For almost 30 years I have stood behind a pulpit every Sunday and tried to bring a message of hope to the people in attendance. My faith in Jesus Christ has led me to believe that the story of his life, death, and resurrection is a message of hope for the entire world. Now there is no doubt that we live in a broken world and that our own individual lives are broken as well. At different points along our journeys, we find ourselves looking for a light of hope when the darkness envelops us. We look to a light that will lead us out of the darkness and into the brightness of a new day.
Jesus once said, “I am the light of the world. Whoever follows me will never walk in darkness but will have the light of life.” (John 8:12) In Jesus we are promised that we can have the light of life to accompany us as we live out our lives in the world; even when the world and our lives are dark. This is indeed a message of hope. It is a message that I felt called to proclaim many years ago and have sought to be faithful to its truth.
But in all honesty, there are times in my life when this light barely flickers. I imagine you have experienced the same thing. During these periods I don’t feel very hopeful. Life has put me in a tailspin and it just seems that I sink deeper into darkness. I know that Jesus is the light of the world, but sometimes I doubt the power of his light.
In the ninth chapter of the Gospel of Mark, there is a story in which a young son is brought to Jesus to be healed. The young boy seems to suffer from some form of epilepsy. Mark tells us that the boy falls into convulsions, falls to the ground, and rolls about and foams at the mouth. When Jesus asks his father how long he has suffered, the father says since childhood. The father also asks Jesus to have pity on them. To his request, Jesus responds, “All things can be done for the one who believes.” (Mark 9:23) The father wants to believe, but confesses his doubts by saying, “I believe; help my unbelief!” (Mark 9:24) It is the prayer of an honest man.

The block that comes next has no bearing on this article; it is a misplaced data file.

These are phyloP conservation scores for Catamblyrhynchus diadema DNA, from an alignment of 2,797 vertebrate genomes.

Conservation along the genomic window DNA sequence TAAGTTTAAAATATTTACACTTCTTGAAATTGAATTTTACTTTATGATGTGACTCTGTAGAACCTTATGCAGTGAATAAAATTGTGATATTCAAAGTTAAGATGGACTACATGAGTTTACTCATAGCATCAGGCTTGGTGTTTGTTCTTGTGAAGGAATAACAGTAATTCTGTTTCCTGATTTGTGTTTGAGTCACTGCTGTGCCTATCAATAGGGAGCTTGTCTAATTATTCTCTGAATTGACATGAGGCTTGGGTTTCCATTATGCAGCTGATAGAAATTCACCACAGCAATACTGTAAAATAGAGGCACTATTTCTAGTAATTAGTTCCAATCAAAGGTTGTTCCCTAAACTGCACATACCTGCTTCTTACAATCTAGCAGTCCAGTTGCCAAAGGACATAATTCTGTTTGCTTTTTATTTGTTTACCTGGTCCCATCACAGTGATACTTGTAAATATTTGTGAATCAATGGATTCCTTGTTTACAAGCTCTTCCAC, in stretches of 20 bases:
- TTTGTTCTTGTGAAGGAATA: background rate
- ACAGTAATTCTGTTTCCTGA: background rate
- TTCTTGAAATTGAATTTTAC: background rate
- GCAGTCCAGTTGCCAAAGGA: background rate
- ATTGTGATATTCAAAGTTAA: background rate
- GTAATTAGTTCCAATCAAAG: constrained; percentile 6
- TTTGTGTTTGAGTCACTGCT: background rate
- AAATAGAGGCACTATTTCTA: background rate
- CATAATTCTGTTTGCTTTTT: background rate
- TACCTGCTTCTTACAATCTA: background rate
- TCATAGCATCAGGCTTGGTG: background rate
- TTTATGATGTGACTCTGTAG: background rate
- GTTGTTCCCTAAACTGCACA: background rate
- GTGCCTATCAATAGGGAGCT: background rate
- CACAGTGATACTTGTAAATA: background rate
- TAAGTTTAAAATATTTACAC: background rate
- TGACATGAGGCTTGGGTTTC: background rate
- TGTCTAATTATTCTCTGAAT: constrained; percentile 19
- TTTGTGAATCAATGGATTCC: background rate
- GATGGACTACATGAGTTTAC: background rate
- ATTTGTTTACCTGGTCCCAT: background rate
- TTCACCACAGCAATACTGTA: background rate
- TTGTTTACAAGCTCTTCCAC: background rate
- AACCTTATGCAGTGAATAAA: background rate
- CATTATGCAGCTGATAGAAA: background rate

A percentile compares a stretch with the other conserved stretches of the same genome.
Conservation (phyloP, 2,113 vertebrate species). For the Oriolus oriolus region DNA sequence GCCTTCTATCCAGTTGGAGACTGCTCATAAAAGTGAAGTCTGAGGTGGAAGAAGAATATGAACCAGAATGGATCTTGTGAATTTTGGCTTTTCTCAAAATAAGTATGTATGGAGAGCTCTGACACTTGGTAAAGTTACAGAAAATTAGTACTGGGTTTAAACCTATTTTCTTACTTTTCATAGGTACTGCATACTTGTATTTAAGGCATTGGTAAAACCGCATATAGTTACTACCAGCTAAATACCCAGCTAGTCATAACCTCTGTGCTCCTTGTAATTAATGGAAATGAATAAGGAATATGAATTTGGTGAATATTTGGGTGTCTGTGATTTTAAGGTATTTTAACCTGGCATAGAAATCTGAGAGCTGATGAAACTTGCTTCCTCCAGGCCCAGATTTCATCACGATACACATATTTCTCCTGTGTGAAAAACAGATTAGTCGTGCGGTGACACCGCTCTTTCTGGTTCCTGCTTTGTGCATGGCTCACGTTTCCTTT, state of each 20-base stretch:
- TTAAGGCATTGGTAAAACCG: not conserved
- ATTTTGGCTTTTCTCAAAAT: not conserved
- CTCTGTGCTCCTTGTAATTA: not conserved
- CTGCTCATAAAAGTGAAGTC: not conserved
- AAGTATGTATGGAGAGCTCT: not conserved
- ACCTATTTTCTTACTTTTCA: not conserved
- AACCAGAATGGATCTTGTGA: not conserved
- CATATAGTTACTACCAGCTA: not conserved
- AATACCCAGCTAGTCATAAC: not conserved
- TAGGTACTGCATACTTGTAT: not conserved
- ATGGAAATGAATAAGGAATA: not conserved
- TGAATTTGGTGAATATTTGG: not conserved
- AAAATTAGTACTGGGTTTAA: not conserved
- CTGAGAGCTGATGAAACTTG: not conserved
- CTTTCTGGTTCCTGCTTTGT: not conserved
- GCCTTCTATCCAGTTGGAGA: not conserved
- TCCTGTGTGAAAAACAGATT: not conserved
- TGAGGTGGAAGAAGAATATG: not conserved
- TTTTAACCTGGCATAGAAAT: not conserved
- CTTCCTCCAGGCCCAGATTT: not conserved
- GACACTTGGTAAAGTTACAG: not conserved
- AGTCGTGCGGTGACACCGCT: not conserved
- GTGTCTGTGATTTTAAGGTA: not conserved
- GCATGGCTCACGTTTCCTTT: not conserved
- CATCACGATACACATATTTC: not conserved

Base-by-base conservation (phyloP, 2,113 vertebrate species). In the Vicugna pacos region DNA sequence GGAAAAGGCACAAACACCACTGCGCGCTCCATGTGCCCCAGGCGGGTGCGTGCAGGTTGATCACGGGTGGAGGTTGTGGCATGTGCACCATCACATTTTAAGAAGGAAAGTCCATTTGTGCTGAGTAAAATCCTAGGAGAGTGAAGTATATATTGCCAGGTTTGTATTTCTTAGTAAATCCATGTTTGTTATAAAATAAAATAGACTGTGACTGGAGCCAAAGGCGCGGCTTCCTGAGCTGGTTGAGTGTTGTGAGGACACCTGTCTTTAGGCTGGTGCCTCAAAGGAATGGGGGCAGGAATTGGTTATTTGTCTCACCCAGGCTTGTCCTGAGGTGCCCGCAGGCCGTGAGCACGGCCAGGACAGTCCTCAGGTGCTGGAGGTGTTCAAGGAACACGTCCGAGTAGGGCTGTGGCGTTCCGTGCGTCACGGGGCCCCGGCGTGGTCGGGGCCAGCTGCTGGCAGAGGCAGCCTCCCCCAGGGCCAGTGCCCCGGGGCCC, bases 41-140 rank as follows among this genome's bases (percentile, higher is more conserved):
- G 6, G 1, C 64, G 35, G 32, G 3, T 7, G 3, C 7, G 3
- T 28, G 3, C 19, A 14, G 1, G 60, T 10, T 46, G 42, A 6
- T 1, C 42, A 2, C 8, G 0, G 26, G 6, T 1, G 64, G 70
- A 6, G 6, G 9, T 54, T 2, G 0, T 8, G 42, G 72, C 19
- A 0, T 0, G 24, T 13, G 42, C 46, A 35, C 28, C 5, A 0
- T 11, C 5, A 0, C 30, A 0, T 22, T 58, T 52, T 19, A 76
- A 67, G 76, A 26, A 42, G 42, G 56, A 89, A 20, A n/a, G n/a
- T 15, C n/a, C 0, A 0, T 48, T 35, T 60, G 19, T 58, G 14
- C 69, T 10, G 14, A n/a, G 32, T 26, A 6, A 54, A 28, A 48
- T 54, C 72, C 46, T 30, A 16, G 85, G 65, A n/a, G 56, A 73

In my own life, even at times as I have been preaching a Sunday sermon, I have been inwardly praying, “I believe; help my unbelief.” Even as I proclaim the hope we have in Jesus Christ as our light in our darkness, I must acknowledge the doubts and darkness within. I need help with my belief. I can’t muster up the strength to believe, but even my faith is dependent upon God’s grace. “Yes, I believe. But Lord, help my unbelief.”
As followers of Jesus, we are a mixed bag of faith and doubt; light and darkness. This is why we are dependent upon God’s grace to help us in our weakness. It is why our faith cannot grow without the help of God’s grace. The prayer of the father may be one of the most honest in the Bible. May we be honest as well before God. May we trust that God’s light can poke holes in the darkness of our doubts and lead us to believe as Jesus said, “All things are possible for the one who believes.”